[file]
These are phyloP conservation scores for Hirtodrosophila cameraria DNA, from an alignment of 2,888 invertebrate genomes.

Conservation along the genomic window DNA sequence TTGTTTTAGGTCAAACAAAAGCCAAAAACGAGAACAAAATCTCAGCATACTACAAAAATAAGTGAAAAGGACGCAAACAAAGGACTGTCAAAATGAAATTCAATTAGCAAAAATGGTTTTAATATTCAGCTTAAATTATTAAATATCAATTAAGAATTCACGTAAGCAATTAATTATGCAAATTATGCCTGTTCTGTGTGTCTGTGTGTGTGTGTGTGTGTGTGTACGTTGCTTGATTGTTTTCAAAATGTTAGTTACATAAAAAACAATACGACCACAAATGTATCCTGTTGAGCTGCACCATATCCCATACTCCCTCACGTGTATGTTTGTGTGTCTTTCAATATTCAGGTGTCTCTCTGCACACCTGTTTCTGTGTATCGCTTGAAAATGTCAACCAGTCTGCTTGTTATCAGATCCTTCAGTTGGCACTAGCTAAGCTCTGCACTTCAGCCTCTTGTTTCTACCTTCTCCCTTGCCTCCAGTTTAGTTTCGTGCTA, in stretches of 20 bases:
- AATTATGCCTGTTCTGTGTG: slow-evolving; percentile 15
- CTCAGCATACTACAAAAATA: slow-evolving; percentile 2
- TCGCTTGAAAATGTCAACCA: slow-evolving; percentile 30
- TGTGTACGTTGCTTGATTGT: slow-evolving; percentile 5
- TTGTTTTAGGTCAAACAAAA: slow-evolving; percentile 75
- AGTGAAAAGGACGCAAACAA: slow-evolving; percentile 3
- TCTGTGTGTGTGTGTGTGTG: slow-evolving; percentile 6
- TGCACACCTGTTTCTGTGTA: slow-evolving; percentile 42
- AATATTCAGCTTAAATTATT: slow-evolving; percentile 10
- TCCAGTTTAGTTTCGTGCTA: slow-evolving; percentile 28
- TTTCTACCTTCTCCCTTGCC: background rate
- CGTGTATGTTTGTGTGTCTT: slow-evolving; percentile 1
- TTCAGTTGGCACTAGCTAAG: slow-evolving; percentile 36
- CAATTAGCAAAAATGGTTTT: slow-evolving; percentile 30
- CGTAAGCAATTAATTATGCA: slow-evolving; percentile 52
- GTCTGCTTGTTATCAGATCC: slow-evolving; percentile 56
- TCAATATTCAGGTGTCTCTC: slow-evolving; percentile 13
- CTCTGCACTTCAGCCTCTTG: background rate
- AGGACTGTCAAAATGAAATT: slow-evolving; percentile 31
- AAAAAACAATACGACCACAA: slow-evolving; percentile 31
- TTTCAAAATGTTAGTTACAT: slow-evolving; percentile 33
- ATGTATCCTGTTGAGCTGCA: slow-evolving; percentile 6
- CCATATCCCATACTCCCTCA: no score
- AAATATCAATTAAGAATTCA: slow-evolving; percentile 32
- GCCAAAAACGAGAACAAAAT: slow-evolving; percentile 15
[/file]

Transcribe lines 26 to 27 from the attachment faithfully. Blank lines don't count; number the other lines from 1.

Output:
- AAATATCAATTAAGAATTCA: slow-evolving; percentile 32
- GCCAAAAACGAGAACAAAAT: slow-evolving; percentile 15